Holding breath


Few decades back, a military dictator decided to move the Pakistan’s capital from the bustling city of Karachi to an isolated spot — Islamabad, a brand new city to-be-tailor made only for federal government, bureaucracy and superior judiciary and their employees. The main reason for such a move was said to be the frequent protest rallies, labour unrests, and street power with general public to influence the government functioning in Karachi. The idea was to have a posh city with no public life but a peaceful environment for government and bureaucracy to function. Since then Islamabad has also seen several protest rallies but of token nature as you can’t expect government officials to be on the streets for a showdown with the prevailing establishment.

However, whatever this city’s founders had dreamt of has been changed to a nightmare this August. The ongoing standoff on the Constitution Avenue is unprecedented wherein around twenty thousand people, mostly brought from Lahore, Peshawar and other cities, have seized the Red-Zone (which houses government buildings and foreign embassies) of the capital. Protests or sits-in may not be an issue for a political government to handle unless the ego-centric protest leaders come up with ‘do or die’ demands — ouster of government, dissolution of assemblies, scraping of state functionaries all together.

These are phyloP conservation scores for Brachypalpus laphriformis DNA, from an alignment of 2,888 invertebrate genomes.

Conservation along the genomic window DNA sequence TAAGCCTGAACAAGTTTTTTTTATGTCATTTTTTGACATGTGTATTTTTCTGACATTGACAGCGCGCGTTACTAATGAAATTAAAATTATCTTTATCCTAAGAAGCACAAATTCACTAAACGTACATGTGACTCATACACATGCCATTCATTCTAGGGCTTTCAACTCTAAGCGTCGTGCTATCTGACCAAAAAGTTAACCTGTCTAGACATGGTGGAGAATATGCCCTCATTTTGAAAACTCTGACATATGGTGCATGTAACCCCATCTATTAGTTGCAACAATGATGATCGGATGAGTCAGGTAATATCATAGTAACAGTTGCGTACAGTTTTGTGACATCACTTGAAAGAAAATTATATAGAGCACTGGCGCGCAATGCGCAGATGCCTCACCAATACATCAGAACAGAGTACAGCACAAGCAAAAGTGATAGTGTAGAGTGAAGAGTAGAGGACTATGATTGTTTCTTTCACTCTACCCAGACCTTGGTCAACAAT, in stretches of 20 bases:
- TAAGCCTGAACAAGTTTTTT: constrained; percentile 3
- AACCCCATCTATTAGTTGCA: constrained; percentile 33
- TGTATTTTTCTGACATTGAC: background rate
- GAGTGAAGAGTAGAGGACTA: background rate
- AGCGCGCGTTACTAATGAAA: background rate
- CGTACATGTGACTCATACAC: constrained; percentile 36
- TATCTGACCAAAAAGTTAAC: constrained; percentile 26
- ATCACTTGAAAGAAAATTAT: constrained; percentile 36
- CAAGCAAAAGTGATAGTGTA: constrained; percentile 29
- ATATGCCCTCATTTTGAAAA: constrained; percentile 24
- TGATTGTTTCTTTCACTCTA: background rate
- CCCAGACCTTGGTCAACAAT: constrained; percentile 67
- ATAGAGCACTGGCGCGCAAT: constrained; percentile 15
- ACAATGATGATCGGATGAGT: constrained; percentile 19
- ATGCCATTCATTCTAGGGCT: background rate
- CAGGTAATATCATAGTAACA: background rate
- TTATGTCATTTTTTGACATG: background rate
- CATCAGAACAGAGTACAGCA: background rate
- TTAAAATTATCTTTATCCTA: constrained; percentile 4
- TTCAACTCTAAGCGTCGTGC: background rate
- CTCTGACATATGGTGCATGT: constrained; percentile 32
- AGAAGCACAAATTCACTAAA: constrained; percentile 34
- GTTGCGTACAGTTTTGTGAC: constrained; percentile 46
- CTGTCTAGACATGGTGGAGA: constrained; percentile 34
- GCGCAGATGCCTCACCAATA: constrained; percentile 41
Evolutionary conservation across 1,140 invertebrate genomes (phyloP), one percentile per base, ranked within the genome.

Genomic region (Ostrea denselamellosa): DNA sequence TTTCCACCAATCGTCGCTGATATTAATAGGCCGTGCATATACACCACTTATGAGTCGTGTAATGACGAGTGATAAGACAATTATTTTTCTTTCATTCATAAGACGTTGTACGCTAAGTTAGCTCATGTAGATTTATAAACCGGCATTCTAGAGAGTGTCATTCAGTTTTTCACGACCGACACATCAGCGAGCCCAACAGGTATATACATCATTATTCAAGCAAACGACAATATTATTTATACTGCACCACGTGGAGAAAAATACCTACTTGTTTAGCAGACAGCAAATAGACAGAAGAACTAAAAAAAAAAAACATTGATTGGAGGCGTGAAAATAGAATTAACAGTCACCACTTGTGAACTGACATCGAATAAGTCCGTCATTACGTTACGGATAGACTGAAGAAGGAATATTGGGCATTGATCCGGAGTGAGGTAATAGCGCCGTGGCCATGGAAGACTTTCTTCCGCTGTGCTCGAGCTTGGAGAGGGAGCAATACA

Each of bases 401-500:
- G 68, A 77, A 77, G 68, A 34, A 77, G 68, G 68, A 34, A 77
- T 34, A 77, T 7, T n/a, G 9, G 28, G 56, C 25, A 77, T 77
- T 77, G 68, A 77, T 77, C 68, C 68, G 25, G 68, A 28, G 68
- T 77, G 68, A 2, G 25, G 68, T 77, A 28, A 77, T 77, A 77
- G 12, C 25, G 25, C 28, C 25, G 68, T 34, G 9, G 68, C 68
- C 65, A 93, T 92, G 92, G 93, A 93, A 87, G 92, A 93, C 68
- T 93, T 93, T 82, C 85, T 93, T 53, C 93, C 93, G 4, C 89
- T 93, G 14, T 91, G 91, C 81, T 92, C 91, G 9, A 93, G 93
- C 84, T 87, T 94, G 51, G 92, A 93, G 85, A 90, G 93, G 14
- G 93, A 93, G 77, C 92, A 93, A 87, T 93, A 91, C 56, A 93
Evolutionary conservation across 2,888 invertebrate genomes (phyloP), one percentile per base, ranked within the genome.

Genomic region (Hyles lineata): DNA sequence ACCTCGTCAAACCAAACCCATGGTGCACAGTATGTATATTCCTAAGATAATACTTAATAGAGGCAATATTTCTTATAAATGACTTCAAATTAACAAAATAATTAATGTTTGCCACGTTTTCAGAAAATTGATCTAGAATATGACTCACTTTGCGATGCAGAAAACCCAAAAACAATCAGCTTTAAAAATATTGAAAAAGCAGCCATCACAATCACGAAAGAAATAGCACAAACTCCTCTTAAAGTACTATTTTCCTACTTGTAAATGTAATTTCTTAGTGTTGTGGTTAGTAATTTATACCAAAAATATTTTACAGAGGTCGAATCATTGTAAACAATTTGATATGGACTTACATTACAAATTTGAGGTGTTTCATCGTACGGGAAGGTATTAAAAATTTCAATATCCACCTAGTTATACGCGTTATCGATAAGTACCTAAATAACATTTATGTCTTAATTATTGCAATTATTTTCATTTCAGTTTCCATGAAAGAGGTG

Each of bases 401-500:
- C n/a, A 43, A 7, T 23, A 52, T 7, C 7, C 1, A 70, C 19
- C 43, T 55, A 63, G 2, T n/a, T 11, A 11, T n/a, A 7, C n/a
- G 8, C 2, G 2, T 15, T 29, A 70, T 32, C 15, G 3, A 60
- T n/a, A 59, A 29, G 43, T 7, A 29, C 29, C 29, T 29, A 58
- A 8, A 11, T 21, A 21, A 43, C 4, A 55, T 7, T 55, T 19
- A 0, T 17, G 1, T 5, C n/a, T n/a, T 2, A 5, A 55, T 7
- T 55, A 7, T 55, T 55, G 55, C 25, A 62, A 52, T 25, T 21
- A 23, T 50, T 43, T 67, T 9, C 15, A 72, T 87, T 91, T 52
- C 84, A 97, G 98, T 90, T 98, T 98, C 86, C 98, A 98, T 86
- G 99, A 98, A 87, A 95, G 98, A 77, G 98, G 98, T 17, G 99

With the shifting of the capital to Islamabad, power-savvy army made sure that they are not too far from the central stage — it takes few minutes from the army HQ in Rawalpindi to reach the Prime Minister House in Islamabad. With self-praising, egoistic and unstable orators leading a charged protest and sit-in for the last two weeks, we have now reached at the dead end of the road to democracy. These orators are invariably inviting the army to intervene and take over the country, hoping to get a bigger piece of cake under army rule. It’s obvious that the army is not much interested as it’s already too stretched fighting Taliban in the tribal areas and suppressing a separatist insurgency in Balochistan. Sadly political forces are once again proving that they are unable to play unless a powerful umpire takes decisions on their behalf.

It’s a deadlock, only to be ended by politicians, not by unstable orators who can’t see beyond their nose. Pakistanis are holding their breath as the suspense drama unfolds further in the next 48 hours.


Jubail, Saudi Arabia